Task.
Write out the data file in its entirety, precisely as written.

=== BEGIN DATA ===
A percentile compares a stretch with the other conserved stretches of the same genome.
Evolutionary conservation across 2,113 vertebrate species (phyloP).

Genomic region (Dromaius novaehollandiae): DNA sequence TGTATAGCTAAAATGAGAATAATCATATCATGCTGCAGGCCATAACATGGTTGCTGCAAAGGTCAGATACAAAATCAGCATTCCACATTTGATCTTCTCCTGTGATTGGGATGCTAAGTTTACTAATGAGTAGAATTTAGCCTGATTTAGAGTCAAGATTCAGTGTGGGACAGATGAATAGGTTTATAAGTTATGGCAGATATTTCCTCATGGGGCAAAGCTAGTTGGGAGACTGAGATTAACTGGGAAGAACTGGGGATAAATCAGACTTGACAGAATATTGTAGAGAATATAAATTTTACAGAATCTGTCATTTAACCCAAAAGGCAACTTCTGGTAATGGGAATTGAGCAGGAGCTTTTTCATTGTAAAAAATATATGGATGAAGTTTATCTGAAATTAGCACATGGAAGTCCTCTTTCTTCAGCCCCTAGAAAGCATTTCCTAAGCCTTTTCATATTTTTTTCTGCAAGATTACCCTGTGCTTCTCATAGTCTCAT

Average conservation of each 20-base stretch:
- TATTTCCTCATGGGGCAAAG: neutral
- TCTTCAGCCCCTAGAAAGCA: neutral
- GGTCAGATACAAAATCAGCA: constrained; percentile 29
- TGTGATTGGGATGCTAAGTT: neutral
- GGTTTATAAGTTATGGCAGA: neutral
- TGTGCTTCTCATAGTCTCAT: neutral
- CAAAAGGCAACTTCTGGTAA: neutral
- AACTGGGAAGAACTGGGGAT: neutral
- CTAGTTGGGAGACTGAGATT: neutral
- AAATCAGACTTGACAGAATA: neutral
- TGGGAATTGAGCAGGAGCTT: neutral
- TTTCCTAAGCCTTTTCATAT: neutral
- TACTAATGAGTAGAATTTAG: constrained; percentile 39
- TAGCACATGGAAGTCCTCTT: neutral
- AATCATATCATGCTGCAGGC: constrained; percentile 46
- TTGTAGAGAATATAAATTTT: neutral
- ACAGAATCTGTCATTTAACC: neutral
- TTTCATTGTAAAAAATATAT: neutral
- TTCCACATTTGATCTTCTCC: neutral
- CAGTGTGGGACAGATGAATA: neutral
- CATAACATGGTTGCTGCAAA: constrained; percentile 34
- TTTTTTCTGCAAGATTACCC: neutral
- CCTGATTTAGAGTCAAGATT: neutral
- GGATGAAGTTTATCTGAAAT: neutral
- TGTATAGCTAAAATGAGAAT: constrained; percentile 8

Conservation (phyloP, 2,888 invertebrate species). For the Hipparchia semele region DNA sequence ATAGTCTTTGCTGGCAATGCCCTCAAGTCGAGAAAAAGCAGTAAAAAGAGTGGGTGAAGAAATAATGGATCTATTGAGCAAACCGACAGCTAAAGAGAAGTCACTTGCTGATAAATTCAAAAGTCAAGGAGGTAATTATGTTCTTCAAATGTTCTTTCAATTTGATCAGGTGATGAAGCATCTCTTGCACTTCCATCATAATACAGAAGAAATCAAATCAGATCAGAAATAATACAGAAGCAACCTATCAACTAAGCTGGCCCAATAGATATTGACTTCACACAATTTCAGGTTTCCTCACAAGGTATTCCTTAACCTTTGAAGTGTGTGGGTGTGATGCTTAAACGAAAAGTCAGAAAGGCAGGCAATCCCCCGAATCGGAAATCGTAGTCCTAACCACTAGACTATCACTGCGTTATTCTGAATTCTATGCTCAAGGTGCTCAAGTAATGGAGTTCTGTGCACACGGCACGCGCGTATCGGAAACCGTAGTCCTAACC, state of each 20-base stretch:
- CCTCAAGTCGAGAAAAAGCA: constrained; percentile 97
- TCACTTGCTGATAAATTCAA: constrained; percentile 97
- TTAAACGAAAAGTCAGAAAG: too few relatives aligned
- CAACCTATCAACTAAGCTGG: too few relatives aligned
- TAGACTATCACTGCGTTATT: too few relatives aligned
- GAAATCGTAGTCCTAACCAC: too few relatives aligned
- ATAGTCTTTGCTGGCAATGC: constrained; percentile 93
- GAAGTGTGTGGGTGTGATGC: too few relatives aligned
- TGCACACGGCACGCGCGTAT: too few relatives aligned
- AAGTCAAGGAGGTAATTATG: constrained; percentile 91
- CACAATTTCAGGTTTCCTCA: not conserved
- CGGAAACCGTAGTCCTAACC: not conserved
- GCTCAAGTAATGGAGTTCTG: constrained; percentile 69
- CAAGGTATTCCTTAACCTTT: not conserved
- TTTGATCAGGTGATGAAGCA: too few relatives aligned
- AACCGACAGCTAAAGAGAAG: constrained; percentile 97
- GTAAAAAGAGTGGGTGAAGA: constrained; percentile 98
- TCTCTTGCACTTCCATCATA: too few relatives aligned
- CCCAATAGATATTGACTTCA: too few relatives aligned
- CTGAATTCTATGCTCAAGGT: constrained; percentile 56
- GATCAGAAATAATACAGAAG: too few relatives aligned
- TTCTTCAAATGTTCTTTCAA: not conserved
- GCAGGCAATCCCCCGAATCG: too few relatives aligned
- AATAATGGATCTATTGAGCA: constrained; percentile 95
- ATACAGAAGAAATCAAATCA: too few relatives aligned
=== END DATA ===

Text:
A percentile compares a stretch with the other conserved stretches of the same genome.
Evolutionary conservation across 2,113 vertebrate species (phyloP).

Genomic region (Dromaius novaehollandiae): DNA sequence TGTATAGCTAAAATGAGAATAATCATATCATGCTGCAGGCCATAACATGGTTGCTGCAAAGGTCAGATACAAAATCAGCATTCCACATTTGATCTTCTCCTGTGATTGGGATGCTAAGTTTACTAATGAGTAGAATTTAGCCTGATTTAGAGTCAAGATTCAGTGTGGGACAGATGAATAGGTTTATAAGTTATGGCAGATATTTCCTCATGGGGCAAAGCTAGTTGGGAGACTGAGATTAACTGGGAAGAACTGGGGATAAATCAGACTTGACAGAATATTGTAGAGAATATAAATTTTACAGAATCTGTCATTTAACCCAAAAGGCAACTTCTGGTAATGGGAATTGAGCAGGAGCTTTTTCATTGTAAAAAATATATGGATGAAGTTTATCTGAAATTAGCACATGGAAGTCCTCTTTCTTCAGCCCCTAGAAAGCATTTCCTAAGCCTTTTCATATTTTTTTCTGCAAGATTACCCTGTGCTTCTCATAGTCTCAT

Average conservation of each 20-base stretch:
- TATTTCCTCATGGGGCAAAG: neutral
- TCTTCAGCCCCTAGAAAGCA: neutral
- GGTCAGATACAAAATCAGCA: constrained; percentile 29
- TGTGATTGGGATGCTAAGTT: neutral
- GGTTTATAAGTTATGGCAGA: neutral
- TGTGCTTCTCATAGTCTCAT: neutral
- CAAAAGGCAACTTCTGGTAA: neutral
- AACTGGGAAGAACTGGGGAT: neutral
- CTAGTTGGGAGACTGAGATT: neutral
- AAATCAGACTTGACAGAATA: neutral
- TGGGAATTGAGCAGGAGCTT: neutral
- TTTCCTAAGCCTTTTCATAT: neutral
- TACTAATGAGTAGAATTTAG: constrained; percentile 39
- TAGCACATGGAAGTCCTCTT: neutral
- AATCATATCATGCTGCAGGC: constrained; percentile 46
- TTGTAGAGAATATAAATTTT: neutral
- ACAGAATCTGTCATTTAACC: neutral
- TTTCATTGTAAAAAATATAT: neutral
- TTCCACATTTGATCTTCTCC: neutral
- CAGTGTGGGACAGATGAATA: neutral
- CATAACATGGTTGCTGCAAA: constrained; percentile 34
- TTTTTTCTGCAAGATTACCC: neutral
- CCTGATTTAGAGTCAAGATT: neutral
- GGATGAAGTTTATCTGAAAT: neutral
- TGTATAGCTAAAATGAGAAT: constrained; percentile 8

Conservation (phyloP, 2,888 invertebrate species). For the Hipparchia semele region DNA sequence ATAGTCTTTGCTGGCAATGCCCTCAAGTCGAGAAAAAGCAGTAAAAAGAGTGGGTGAAGAAATAATGGATCTATTGAGCAAACCGACAGCTAAAGAGAAGTCACTTGCTGATAAATTCAAAAGTCAAGGAGGTAATTATGTTCTTCAAATGTTCTTTCAATTTGATCAGGTGATGAAGCATCTCTTGCACTTCCATCATAATACAGAAGAAATCAAATCAGATCAGAAATAATACAGAAGCAACCTATCAACTAAGCTGGCCCAATAGATATTGACTTCACACAATTTCAGGTTTCCTCACAAGGTATTCCTTAACCTTTGAAGTGTGTGGGTGTGATGCTTAAACGAAAAGTCAGAAAGGCAGGCAATCCCCCGAATCGGAAATCGTAGTCCTAACCACTAGACTATCACTGCGTTATTCTGAATTCTATGCTCAAGGTGCTCAAGTAATGGAGTTCTGTGCACACGGCACGCGCGTATCGGAAACCGTAGTCCTAACC, state of each 20-base stretch:
- CCTCAAGTCGAGAAAAAGCA: constrained; percentile 97
- TCACTTGCTGATAAATTCAA: constrained; percentile 97
- TTAAACGAAAAGTCAGAAAG: too few relatives aligned
- CAACCTATCAACTAAGCTGG: too few relatives aligned
- TAGACTATCACTGCGTTATT: too few relatives aligned
- GAAATCGTAGTCCTAACCAC: too few relatives aligned
- ATAGTCTTTGCTGGCAATGC: constrained; percentile 93
- GAAGTGTGTGGGTGTGATGC: too few relatives aligned
- TGCACACGGCACGCGCGTAT: too few relatives aligned
- AAGTCAAGGAGGTAATTATG: constrained; percentile 91
- CACAATTTCAGGTTTCCTCA: not conserved
- CGGAAACCGTAGTCCTAACC: not conserved
- GCTCAAGTAATGGAGTTCTG: constrained; percentile 69
- CAAGGTATTCCTTAACCTTT: not conserved
- TTTGATCAGGTGATGAAGCA: too few relatives aligned
- AACCGACAGCTAAAGAGAAG: constrained; percentile 97
- GTAAAAAGAGTGGGTGAAGA: constrained; percentile 98
- TCTCTTGCACTTCCATCATA: too few relatives aligned
- CCCAATAGATATTGACTTCA: too few relatives aligned
- CTGAATTCTATGCTCAAGGT: constrained; percentile 56
- GATCAGAAATAATACAGAAG: too few relatives aligned
- TTCTTCAAATGTTCTTTCAA: not conserved
- GCAGGCAATCCCCCGAATCG: too few relatives aligned
- AATAATGGATCTATTGAGCA: constrained; percentile 95
- ATACAGAAGAAATCAAATCA: too few relatives aligned